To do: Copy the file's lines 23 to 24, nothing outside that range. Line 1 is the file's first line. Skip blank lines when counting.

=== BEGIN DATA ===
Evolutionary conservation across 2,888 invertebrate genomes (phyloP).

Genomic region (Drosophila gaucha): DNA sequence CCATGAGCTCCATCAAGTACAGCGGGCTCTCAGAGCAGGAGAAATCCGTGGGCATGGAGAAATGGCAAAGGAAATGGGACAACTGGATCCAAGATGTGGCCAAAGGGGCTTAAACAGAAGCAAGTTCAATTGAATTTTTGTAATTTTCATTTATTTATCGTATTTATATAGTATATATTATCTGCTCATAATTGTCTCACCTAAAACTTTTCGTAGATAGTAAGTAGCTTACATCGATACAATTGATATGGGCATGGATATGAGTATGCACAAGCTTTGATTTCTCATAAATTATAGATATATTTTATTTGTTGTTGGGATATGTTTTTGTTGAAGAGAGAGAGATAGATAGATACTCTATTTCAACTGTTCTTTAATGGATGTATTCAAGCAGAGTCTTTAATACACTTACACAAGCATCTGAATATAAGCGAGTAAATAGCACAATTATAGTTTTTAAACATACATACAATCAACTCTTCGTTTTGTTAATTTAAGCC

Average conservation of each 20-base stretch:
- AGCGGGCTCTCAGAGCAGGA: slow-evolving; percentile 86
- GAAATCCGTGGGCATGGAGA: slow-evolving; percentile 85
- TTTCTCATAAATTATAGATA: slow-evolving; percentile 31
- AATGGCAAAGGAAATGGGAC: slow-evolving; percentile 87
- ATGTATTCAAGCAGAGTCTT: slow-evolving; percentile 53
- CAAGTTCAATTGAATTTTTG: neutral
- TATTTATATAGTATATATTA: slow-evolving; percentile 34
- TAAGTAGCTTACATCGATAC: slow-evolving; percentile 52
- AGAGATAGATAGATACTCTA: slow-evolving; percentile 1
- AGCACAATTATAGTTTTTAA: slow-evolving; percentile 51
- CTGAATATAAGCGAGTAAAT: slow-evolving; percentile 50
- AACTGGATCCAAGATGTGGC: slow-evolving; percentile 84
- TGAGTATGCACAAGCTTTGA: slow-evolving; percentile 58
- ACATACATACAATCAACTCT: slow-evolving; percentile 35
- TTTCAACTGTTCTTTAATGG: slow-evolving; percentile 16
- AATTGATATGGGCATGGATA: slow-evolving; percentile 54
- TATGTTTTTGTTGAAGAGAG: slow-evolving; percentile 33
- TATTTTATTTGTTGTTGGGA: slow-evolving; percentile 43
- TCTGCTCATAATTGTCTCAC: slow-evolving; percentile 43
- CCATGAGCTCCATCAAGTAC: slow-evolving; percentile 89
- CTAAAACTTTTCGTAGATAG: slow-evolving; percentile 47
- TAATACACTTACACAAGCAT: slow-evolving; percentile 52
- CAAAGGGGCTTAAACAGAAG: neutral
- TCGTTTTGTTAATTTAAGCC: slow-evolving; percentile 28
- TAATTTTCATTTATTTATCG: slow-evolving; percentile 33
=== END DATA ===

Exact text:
- CCATGAGCTCCATCAAGTAC: slow-evolving; percentile 89
- CTAAAACTTTTCGTAGATAG: slow-evolving; percentile 47